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Bernard Matthews’ children lose High Court case

The adopted children of businessman Bernard Matthews lost their case at the High Court yesterday (5 September 2012) in relation to the inheritance tax (IHT) liability they face on their late father’s villa in France.

6 September 2012

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The turkey tycoon’s three children, whom he adopted with his wife Joyce, had argued that the £2m IHT bill on Villa Bolinha in the south of France that they inherited after his death in 2010 should be paid out of Matthews’ English estate.

However, Judge Nicholas Strauss QC, sitting at the High Court, said that: “I hold that the adopted children have no right under the English will to have their tax liability discharged, or to be reimbursed if they have paid it.”

Judge Strauss rejected the trio’s argument on the basis that Matthews’ had not wanted his adopted children to have any part of the French home.

Katheleen, Victoria and Jason had not been left the property in Matthews’ will, but rather had asserted their claim to the £12m villa under French inheritance law, which decrees that 75 per cent of his property must go to family.

Matthews had expressly stated his wish that, after his death, his French mistress of 23 years, Odile Marteyn, should be allowed to keep the Mediterranean mansion.

In a letter to his wife and children before his death he wrote: “Odile has supported me unfailingly for many years and particularly so during my recent illnesses. Without such support, I might not have been able to continue directing our family company for our mutual benefit.”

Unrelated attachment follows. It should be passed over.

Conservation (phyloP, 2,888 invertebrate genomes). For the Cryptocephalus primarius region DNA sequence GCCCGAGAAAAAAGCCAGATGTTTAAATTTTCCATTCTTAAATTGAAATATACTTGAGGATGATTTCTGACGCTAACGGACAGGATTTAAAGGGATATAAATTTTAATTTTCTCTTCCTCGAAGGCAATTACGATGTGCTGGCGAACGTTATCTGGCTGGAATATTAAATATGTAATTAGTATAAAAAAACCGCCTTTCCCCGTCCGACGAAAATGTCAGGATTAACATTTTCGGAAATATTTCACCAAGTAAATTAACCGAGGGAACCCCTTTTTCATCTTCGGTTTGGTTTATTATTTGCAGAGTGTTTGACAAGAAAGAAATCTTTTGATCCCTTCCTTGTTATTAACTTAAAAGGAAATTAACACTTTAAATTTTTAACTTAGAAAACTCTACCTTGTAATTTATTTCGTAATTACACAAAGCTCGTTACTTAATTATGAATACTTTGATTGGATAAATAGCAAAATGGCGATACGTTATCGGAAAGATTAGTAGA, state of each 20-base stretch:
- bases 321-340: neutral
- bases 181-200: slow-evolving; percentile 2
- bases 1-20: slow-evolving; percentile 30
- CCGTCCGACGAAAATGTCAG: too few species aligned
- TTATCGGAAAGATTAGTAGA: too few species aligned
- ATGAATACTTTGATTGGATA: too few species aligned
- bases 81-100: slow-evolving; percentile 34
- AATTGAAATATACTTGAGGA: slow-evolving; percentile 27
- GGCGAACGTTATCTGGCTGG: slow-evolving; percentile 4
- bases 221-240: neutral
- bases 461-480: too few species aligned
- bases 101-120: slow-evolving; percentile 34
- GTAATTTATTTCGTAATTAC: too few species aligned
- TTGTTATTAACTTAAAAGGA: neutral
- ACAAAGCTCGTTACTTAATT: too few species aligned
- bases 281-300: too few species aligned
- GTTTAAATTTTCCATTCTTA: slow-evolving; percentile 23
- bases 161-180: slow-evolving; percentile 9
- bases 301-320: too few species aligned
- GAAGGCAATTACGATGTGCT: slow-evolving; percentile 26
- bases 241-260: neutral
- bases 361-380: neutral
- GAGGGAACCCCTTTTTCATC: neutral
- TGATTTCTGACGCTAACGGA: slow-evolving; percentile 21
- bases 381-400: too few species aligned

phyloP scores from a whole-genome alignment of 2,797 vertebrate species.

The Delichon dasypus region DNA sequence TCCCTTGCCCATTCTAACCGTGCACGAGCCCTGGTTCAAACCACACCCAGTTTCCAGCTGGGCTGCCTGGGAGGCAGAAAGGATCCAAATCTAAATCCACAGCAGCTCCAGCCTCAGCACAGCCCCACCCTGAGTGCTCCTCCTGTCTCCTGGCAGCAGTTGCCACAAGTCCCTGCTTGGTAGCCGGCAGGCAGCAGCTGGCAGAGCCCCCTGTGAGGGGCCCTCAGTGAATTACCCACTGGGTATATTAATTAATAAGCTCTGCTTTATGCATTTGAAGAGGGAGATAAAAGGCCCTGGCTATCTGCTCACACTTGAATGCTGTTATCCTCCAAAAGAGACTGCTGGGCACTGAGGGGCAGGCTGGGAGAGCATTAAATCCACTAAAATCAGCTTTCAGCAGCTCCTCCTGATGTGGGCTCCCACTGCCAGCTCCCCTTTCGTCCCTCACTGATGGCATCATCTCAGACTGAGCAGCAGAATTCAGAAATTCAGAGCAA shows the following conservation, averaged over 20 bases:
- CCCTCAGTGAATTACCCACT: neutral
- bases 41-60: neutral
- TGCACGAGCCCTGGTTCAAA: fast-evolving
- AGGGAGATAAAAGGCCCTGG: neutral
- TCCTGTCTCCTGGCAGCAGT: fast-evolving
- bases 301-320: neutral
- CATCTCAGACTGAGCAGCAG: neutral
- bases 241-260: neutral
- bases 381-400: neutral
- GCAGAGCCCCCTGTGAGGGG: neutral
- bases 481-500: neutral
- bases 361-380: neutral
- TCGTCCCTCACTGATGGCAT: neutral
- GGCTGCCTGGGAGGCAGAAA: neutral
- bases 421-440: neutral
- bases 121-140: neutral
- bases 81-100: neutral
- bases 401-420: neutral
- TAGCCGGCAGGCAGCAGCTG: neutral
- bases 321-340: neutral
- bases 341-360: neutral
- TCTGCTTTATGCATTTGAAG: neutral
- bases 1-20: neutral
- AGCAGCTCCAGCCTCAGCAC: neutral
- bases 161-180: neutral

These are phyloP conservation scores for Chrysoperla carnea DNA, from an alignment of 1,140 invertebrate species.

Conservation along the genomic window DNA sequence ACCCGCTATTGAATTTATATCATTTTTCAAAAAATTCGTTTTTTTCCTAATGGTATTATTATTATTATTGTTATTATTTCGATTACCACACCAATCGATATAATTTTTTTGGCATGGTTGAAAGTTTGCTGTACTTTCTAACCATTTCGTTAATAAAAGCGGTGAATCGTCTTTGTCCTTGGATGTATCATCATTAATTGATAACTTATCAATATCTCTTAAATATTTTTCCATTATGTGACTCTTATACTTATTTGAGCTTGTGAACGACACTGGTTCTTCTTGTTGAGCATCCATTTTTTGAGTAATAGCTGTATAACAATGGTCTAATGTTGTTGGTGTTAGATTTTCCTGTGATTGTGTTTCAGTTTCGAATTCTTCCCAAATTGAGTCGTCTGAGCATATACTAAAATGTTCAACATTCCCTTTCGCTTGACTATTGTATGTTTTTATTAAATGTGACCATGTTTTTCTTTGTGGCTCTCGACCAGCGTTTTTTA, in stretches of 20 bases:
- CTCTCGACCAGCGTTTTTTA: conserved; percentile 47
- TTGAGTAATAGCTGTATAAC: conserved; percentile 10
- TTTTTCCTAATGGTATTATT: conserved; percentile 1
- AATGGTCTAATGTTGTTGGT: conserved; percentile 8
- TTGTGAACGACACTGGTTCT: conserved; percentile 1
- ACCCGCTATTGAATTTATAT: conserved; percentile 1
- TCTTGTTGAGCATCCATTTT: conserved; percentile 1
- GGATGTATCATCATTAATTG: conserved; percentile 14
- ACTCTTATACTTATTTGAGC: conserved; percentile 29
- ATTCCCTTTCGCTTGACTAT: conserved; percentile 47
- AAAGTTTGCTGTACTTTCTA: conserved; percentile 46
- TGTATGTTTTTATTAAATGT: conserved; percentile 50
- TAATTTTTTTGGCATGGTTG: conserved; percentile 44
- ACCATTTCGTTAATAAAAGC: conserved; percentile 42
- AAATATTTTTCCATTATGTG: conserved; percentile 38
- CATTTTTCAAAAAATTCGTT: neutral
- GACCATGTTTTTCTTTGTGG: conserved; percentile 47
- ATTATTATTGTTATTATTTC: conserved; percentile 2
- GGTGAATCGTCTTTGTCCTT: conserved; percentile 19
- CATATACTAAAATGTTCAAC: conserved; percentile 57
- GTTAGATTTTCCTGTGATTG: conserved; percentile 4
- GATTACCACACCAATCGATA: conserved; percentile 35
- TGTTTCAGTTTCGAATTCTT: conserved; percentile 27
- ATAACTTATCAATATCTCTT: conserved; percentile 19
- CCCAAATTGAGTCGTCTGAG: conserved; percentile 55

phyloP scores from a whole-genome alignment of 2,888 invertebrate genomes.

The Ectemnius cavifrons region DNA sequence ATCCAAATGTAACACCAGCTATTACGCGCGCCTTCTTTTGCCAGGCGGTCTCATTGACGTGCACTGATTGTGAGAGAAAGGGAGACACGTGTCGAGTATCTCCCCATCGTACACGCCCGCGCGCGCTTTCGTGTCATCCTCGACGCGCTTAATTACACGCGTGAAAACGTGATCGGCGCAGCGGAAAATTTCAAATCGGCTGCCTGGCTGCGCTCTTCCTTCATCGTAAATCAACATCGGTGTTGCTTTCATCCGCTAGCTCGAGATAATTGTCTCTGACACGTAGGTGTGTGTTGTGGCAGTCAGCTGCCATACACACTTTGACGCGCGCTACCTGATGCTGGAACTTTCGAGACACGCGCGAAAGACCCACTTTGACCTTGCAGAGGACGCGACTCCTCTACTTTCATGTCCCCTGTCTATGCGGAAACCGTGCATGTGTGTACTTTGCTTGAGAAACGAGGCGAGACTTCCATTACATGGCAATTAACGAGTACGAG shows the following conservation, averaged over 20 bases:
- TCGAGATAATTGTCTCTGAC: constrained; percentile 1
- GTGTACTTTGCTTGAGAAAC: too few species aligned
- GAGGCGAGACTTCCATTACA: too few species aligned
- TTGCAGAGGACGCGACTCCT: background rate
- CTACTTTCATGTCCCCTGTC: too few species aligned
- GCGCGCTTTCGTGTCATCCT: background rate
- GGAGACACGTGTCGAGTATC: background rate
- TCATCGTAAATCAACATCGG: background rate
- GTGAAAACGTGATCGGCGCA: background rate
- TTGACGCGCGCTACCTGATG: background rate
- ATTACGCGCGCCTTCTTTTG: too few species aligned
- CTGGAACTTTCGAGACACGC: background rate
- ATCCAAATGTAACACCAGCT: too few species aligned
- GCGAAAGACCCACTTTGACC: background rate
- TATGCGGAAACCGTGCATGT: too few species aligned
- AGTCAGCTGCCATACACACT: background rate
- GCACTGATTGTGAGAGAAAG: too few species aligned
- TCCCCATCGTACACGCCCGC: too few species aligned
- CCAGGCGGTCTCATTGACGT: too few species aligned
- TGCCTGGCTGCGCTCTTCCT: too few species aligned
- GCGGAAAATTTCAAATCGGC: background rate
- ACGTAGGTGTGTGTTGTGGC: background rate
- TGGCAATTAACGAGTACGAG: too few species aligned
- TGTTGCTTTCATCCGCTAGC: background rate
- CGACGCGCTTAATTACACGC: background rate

He added: “In reaching my decision I have taken into account the fact that each of you is very well housed with at least one property each and that, directly or indirectly, I have provided financially for each of you over a very long period of years.

“I wish the French villa to continue to be occupied and enjoyed and consider Odile would be the best person to take on this responsibility”.

However, deputy High Court judge Strauss heard that Matthews’ wishes had been “disregarded” by the adopted children and Marteyn had been left with less than a half share in the villa.

Matthews also had a son by Cornelia Elgershuizen called George who inherited much of the his estate and who had respected his wishes in regard to Villa Bolinha. As the adopted children did not, Marteyn could only inherit 43.75 per cent.

For the full case digest, see http://www.privateclientadviser.co.uk/feature/international/case-digest-scarfe-v-matthews

Categorised in:

Tax & Wealth structuring Wills, Trusts & Probate